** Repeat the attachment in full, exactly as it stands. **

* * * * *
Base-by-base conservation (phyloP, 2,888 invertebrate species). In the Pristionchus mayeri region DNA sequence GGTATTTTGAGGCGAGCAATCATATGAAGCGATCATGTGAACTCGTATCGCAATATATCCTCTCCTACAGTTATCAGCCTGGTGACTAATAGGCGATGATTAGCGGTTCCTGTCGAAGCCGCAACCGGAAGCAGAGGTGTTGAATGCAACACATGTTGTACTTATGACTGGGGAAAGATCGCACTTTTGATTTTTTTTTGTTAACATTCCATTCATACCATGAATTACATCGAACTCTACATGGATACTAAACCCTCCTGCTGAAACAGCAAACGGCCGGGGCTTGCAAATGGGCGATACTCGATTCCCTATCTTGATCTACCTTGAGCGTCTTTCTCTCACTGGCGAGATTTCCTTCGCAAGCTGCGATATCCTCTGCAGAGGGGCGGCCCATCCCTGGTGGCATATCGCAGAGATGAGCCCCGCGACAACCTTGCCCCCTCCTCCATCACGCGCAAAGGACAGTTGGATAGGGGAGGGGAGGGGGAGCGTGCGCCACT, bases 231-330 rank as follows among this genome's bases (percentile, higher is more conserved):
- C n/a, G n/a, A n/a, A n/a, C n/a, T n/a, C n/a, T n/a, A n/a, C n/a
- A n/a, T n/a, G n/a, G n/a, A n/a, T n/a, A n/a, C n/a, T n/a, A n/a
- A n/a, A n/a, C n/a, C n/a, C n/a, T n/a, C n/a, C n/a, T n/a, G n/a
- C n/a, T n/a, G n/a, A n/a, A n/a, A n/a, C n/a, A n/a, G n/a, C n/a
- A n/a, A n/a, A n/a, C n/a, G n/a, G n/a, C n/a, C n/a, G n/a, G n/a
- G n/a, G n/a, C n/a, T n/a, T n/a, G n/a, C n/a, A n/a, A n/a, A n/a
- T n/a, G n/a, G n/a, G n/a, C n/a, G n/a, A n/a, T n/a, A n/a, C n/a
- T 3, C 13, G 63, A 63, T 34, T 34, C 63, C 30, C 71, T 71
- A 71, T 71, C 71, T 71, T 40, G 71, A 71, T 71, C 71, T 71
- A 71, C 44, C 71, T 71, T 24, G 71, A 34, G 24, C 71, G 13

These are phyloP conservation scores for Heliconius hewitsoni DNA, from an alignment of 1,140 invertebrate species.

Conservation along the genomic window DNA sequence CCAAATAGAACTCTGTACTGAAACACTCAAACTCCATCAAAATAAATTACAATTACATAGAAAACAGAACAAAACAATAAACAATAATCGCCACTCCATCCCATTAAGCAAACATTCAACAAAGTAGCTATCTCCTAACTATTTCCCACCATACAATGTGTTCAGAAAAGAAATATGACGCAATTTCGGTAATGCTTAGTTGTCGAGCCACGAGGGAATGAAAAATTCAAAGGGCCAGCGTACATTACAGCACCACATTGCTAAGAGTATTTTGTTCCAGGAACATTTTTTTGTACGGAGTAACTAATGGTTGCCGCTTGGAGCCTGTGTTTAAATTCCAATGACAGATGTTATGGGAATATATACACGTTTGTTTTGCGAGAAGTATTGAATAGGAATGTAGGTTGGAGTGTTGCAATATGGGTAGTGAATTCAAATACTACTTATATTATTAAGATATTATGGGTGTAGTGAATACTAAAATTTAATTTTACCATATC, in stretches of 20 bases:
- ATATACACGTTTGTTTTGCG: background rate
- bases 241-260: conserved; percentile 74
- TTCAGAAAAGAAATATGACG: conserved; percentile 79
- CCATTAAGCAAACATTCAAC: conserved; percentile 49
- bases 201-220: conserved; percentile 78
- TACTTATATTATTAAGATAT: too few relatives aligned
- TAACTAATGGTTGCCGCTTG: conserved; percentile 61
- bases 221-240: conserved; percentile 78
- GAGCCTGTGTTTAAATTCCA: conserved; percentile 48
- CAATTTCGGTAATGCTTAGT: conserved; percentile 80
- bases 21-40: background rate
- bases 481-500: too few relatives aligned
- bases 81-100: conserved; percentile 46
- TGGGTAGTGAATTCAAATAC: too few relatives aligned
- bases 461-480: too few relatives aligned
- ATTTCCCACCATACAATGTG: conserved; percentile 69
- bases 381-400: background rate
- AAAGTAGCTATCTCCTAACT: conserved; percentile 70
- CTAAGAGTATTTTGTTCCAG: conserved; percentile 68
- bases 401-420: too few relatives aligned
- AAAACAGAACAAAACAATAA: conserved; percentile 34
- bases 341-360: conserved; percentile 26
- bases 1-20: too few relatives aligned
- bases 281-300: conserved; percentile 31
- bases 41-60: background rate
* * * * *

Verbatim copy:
Base-by-base conservation (phyloP, 2,888 invertebrate species). In the Pristionchus mayeri region DNA sequence GGTATTTTGAGGCGAGCAATCATATGAAGCGATCATGTGAACTCGTATCGCAATATATCCTCTCCTACAGTTATCAGCCTGGTGACTAATAGGCGATGATTAGCGGTTCCTGTCGAAGCCGCAACCGGAAGCAGAGGTGTTGAATGCAACACATGTTGTACTTATGACTGGGGAAAGATCGCACTTTTGATTTTTTTTTGTTAACATTCCATTCATACCATGAATTACATCGAACTCTACATGGATACTAAACCCTCCTGCTGAAACAGCAAACGGCCGGGGCTTGCAAATGGGCGATACTCGATTCCCTATCTTGATCTACCTTGAGCGTCTTTCTCTCACTGGCGAGATTTCCTTCGCAAGCTGCGATATCCTCTGCAGAGGGGCGGCCCATCCCTGGTGGCATATCGCAGAGATGAGCCCCGCGACAACCTTGCCCCCTCCTCCATCACGCGCAAAGGACAGTTGGATAGGGGAGGGGAGGGGGAGCGTGCGCCACT, bases 231-330 rank as follows among this genome's bases (percentile, higher is more conserved):
- C n/a, G n/a, A n/a, A n/a, C n/a, T n/a, C n/a, T n/a, A n/a, C n/a
- A n/a, T n/a, G n/a, G n/a, A n/a, T n/a, A n/a, C n/a, T n/a, A n/a
- A n/a, A n/a, C n/a, C n/a, C n/a, T n/a, C n/a, C n/a, T n/a, G n/a
- C n/a, T n/a, G n/a, A n/a, A n/a, A n/a, C n/a, A n/a, G n/a, C n/a
- A n/a, A n/a, A n/a, C n/a, G n/a, G n/a, C n/a, C n/a, G n/a, G n/a
- G n/a, G n/a, C n/a, T n/a, T n/a, G n/a, C n/a, A n/a, A n/a, A n/a
- T n/a, G n/a, G n/a, G n/a, C n/a, G n/a, A n/a, T n/a, A n/a, C n/a
- T 3, C 13, G 63, A 63, T 34, T 34, C 63, C 30, C 71, T 71
- A 71, T 71, C 71, T 71, T 40, G 71, A 71, T 71, C 71, T 71
- A 71, C 44, C 71, T 71, T 24, G 71, A 34, G 24, C 71, G 13

These are phyloP conservation scores for Heliconius hewitsoni DNA, from an alignment of 1,140 invertebrate species.

Conservation along the genomic window DNA sequence CCAAATAGAACTCTGTACTGAAACACTCAAACTCCATCAAAATAAATTACAATTACATAGAAAACAGAACAAAACAATAAACAATAATCGCCACTCCATCCCATTAAGCAAACATTCAACAAAGTAGCTATCTCCTAACTATTTCCCACCATACAATGTGTTCAGAAAAGAAATATGACGCAATTTCGGTAATGCTTAGTTGTCGAGCCACGAGGGAATGAAAAATTCAAAGGGCCAGCGTACATTACAGCACCACATTGCTAAGAGTATTTTGTTCCAGGAACATTTTTTTGTACGGAGTAACTAATGGTTGCCGCTTGGAGCCTGTGTTTAAATTCCAATGACAGATGTTATGGGAATATATACACGTTTGTTTTGCGAGAAGTATTGAATAGGAATGTAGGTTGGAGTGTTGCAATATGGGTAGTGAATTCAAATACTACTTATATTATTAAGATATTATGGGTGTAGTGAATACTAAAATTTAATTTTACCATATC, in stretches of 20 bases:
- ATATACACGTTTGTTTTGCG: background rate
- bases 241-260: conserved; percentile 74
- TTCAGAAAAGAAATATGACG: conserved; percentile 79
- CCATTAAGCAAACATTCAAC: conserved; percentile 49
- bases 201-220: conserved; percentile 78
- TACTTATATTATTAAGATAT: too few relatives aligned
- TAACTAATGGTTGCCGCTTG: conserved; percentile 61
- bases 221-240: conserved; percentile 78
- GAGCCTGTGTTTAAATTCCA: conserved; percentile 48
- CAATTTCGGTAATGCTTAGT: conserved; percentile 80
- bases 21-40: background rate
- bases 481-500: too few relatives aligned
- bases 81-100: conserved; percentile 46
- TGGGTAGTGAATTCAAATAC: too few relatives aligned
- bases 461-480: too few relatives aligned
- ATTTCCCACCATACAATGTG: conserved; percentile 69
- bases 381-400: background rate
- AAAGTAGCTATCTCCTAACT: conserved; percentile 70
- CTAAGAGTATTTTGTTCCAG: conserved; percentile 68
- bases 401-420: too few relatives aligned
- AAAACAGAACAAAACAATAA: conserved; percentile 34
- bases 341-360: conserved; percentile 26
- bases 1-20: too few relatives aligned
- bases 281-300: conserved; percentile 31
- bases 41-60: background rate